Here’s the link to the first post in this series: Five Reading/Book Quotes from Pride and Prejudice Part 1/4
In the second fourth of the book, it became harder to find quotes related to reading books, so I had to stretch the theme by including a quote related to reading letters.
“I shall be glad to have the library to myself as soon as may be.”
This is from a humorous part in which Mr. Bennet not-so-subtly asks everyone to give him peace and quiet in the library. It seems that his library, the place where he most expects to find quiet, is often invaded by loud and ever-in-a-crisis members of his family.
Mary might have been prevailed on to accept him (Mr. Collins). She rated his abilities much higher than any of the others; there was a solidity in his reflections which often struck her, and though by no means so clever as herself, she thought that if encouraged to read and improve himself by such an example as hers, he might become a very agreeable companion.
“Such of us as wished to learn never wanted the means. We were always encouraged to read, and had all the masters that were necessary.”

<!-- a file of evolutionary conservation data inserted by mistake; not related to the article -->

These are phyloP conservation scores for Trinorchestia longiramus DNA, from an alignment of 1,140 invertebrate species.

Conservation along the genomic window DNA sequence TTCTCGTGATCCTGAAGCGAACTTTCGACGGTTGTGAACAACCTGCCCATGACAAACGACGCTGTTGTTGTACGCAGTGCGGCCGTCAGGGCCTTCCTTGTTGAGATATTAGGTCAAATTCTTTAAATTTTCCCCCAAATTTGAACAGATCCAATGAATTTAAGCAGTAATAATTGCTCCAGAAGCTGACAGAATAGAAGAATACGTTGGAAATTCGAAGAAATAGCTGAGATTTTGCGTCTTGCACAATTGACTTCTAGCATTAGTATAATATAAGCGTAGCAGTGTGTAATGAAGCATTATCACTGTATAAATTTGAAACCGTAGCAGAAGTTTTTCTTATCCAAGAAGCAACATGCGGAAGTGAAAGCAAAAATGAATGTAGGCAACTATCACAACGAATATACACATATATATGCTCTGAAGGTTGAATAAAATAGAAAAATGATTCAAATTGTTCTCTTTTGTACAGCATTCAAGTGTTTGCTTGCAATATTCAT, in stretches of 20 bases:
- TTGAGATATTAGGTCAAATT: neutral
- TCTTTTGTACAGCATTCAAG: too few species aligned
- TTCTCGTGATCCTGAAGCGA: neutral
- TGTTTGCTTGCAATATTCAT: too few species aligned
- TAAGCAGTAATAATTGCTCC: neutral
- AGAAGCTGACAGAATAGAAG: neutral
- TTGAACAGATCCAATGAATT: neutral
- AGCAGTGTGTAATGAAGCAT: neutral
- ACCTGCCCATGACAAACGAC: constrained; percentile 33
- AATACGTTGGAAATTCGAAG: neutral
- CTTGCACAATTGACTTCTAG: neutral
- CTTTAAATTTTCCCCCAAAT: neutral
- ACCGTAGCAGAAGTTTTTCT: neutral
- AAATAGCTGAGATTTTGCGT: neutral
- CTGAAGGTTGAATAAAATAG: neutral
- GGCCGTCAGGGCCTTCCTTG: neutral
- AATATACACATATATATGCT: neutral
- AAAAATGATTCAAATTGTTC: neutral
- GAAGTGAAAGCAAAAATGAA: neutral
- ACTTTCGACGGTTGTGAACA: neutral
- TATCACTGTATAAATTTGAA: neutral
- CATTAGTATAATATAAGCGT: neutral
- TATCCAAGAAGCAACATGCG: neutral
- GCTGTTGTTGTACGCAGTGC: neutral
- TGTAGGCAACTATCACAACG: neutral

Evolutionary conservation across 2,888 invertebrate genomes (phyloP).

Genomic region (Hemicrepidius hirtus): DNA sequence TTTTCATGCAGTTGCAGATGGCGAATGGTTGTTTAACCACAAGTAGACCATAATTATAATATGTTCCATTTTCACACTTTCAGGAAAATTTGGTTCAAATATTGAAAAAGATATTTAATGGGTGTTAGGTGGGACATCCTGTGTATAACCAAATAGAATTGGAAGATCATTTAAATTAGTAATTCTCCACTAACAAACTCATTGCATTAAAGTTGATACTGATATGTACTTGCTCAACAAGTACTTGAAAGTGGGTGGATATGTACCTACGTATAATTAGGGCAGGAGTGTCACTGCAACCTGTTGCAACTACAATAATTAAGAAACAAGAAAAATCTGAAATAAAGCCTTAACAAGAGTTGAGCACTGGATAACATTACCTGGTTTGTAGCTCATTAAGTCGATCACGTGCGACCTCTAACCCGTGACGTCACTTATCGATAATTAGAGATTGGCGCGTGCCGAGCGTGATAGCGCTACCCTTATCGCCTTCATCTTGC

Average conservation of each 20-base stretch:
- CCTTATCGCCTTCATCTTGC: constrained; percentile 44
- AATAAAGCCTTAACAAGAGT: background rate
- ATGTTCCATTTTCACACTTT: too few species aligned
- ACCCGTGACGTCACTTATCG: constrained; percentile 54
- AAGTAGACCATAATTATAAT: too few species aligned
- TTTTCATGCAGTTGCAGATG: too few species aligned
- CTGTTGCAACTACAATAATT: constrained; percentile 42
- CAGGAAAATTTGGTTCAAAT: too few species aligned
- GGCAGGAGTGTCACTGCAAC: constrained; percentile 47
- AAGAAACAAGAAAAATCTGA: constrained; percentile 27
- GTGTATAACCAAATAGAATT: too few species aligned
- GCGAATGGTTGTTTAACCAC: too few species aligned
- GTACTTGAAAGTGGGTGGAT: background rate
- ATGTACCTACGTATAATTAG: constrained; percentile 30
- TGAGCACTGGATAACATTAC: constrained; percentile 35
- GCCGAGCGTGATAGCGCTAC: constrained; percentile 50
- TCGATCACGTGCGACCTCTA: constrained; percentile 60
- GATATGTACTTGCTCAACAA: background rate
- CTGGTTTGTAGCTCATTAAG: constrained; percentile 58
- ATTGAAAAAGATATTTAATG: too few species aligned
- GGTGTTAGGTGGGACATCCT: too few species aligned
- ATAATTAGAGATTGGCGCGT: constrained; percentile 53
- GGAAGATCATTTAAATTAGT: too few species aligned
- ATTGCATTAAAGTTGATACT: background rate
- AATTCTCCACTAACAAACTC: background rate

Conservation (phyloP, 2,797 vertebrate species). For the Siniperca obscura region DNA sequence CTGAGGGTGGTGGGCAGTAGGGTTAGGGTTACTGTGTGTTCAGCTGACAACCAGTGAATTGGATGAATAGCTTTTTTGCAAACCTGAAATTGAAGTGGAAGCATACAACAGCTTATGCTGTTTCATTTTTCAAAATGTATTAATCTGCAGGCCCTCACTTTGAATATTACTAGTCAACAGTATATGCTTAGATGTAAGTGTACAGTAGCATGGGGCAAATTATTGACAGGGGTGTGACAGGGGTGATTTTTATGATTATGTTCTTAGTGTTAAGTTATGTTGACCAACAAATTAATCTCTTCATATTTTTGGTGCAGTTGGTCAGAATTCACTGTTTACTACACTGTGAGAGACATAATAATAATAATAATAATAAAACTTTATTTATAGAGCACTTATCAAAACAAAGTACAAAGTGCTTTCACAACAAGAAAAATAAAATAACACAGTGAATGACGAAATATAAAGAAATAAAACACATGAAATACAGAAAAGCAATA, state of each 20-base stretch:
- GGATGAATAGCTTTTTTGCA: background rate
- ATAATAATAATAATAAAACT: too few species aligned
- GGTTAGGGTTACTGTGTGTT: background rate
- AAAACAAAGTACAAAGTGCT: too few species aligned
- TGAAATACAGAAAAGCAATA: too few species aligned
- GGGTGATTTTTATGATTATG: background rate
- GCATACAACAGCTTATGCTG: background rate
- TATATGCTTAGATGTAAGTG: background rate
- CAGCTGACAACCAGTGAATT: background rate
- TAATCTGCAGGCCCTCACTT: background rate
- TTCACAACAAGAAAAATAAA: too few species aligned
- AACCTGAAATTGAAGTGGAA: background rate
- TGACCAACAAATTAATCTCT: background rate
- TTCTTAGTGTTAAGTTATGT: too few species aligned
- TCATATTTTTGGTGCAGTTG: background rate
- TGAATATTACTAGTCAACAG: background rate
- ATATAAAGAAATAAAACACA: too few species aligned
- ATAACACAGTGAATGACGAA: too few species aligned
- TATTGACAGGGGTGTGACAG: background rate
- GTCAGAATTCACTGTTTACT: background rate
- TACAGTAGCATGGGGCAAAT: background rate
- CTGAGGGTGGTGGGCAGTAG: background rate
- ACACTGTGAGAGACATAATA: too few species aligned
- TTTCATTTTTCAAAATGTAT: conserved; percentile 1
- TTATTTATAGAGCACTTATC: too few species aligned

He (Colonel Fitzwilliam) now seated himself by her (Elizabeth), and talked so agreeably of Kent and Hertfordshire, of travelling and staying at home, of new books and music, that Elizabeth had never been half so well entertained in that room before; and they conversed with so much spirit and flow, as to draw the attention of Lady Catherine herself, as well as of Mr. Darcy. His eyes had been soon and repeatedly turned towards them with a look of curiosity.
He (Mr. Darcy) had by that time reached it (the gate) also, and, holding out a letter, which she (Elizabeth) instinctively took, said, with a look of haughty composure, “I have been walking in the grove some time in the hope of meeting you. Will you do me the honour of reading that letter?” And then, with a slight bow, turned again into the plantation, and was soon out of sight.
Thanks for reading!